Helen Bynum is honorary research associate in the department of anthropology, University College London.
The Man Who Closed the Asylums: Franco Basaglia and the Revolution in Mental Health Care
By John Foot
Verso, 424pp, £20.00
ISBN 9781781689264 and 9288 (e-book)
Published 18 August 2015
John Foot is professor of modern Italian history at the University of Bristol, and an Inter Milan fan. “When I arrived in Milan in 1988 they won the championship. It seemed like a sign. It wasn’t. They didn’t win again for 20 years. My Italian ex-wife and her mother were both Inter fans. And then there was the Berlusconi factor...”
He shares a home in Bristol with his partner Sarah and their daughter Corinna, and has a son who lives in Milan. “Sarah is an extremely creative and inquisitive person who has helped me a lot with my work. She also gives great advice on how to rise above petty academic disputes.”
Foot was born in London, and raised in North London “with frequent trips to Cornwall. My upbringing was unorthodox and bookish. My great-grandfather was a Liberal MP and Methodist preacher with one of the biggest private book collections in the country. He passed on his obsession with books to my great-uncle, Michael Foot, and my father, [journalist and activist] Paul Foot. My mother, Monica Foot, worked as a journalist and press officer for Equity and the Labour Party. It was a highly political household (or households) but with other passions – sport above all. My interest in dissenters and rebels certainly comes from this background, as does my love of words, books and libraries.”
His mother “is a voracious reader and consumer of culture. She would take us to the opera (which we hated at the time, but we now love) and to the theatre. We saw a five-hour production of the Oresteia when we were teenagers. She also took us to the Roundhouse and to numerous black and white films at the Everyman cinema in Hampstead, and the National Film Theatre. My mum also ignited in me a love of Italy – through trips to Venice (her favourite place) and to Rome.”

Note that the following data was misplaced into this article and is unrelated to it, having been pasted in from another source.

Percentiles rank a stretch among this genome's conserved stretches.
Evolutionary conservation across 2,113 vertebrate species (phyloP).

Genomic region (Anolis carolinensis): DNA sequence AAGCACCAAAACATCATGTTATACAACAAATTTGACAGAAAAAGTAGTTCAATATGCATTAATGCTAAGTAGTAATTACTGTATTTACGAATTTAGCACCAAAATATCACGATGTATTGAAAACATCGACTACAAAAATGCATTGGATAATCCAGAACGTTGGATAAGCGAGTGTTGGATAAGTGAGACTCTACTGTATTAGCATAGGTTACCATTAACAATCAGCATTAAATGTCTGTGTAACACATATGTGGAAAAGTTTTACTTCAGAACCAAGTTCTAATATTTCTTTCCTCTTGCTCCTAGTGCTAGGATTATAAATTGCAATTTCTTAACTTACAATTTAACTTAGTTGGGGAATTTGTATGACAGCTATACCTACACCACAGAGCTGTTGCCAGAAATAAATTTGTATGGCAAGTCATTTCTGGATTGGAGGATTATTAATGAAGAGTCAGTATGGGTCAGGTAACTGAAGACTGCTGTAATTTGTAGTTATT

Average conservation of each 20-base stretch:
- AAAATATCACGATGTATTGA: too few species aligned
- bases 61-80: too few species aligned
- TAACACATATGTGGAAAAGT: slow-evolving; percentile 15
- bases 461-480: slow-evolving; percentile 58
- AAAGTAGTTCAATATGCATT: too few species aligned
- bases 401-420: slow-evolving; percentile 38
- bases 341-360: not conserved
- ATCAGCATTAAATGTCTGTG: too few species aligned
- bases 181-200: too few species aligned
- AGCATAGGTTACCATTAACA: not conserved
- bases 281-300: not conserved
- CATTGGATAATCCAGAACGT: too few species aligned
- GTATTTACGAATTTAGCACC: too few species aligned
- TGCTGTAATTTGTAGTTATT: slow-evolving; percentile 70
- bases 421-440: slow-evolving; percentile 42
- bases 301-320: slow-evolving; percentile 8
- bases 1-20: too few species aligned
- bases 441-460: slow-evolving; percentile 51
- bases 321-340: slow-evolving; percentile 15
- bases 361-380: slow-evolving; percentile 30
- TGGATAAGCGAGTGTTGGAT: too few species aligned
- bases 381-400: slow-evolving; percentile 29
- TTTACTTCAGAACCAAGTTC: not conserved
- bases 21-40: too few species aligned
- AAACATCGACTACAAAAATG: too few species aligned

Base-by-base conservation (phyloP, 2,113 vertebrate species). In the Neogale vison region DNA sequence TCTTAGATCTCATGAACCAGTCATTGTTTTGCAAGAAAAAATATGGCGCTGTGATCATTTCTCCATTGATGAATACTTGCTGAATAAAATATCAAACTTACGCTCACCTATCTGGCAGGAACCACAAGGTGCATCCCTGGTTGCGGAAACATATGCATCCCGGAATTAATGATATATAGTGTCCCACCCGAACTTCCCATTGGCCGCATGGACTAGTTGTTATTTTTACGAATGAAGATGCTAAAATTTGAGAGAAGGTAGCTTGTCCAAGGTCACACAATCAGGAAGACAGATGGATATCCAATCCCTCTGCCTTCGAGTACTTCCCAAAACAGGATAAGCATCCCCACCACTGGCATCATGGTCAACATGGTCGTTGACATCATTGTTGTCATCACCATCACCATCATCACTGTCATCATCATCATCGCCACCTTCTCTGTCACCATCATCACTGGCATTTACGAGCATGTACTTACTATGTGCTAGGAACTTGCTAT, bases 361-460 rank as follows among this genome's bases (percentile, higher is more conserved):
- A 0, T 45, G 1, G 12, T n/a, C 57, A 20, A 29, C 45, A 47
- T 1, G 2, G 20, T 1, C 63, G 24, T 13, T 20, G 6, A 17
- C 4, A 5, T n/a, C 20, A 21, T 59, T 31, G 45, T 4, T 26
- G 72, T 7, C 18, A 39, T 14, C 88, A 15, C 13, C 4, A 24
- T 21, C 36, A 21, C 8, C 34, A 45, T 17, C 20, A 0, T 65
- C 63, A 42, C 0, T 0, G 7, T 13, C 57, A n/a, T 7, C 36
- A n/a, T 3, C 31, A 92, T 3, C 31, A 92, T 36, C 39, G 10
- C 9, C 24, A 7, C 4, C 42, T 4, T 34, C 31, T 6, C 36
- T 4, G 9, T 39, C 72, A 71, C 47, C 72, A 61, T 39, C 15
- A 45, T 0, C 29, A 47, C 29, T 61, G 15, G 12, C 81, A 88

As a child, Foot recalls, he was “extremely studious – a swot you might say. I was lucky enough to have some extraordinary teachers at the North London comprehensive I attended in the 1970s and 1980s – in English, geography and science. It was a superb education.
He took his first degree at the University of Oxford. As an undergraduate at Oriel College, Foot says he was “shy at first, then increasingly political (it was the time of the miners’ strike). I studied hard but also played football, cricket, basketball and even korfball. There were some great people and some terrible people there (some of whom currently govern us). It was a privileged education. I did a whole course where it was just me and the tutor. My maternal grandparents lived in Oxford – my grandfather Robert Beckinsale was a geography don at the university – so I saw a lot of them.”
His doctoral study was carried out at the University of Cambridge, where his supervisor was Paul Ginsborg, the eminent historian of modern Italy.
“My interest in the country predated working with him – both through the holidays described above and through the fact that my father’s mother was half-Italian (she spoke the language). But Paul was a great inspiration to me as a teacher and a scholar. He ‘sent’ me to Milan, saying ‘nobody has worked on Milan’, and I loved it – it was the end of the 1980s and changes were afoot in the city and in the country. It was exotic and fascinating and I learned the language very quickly. I stayed 20 years, commuting back to London for work.”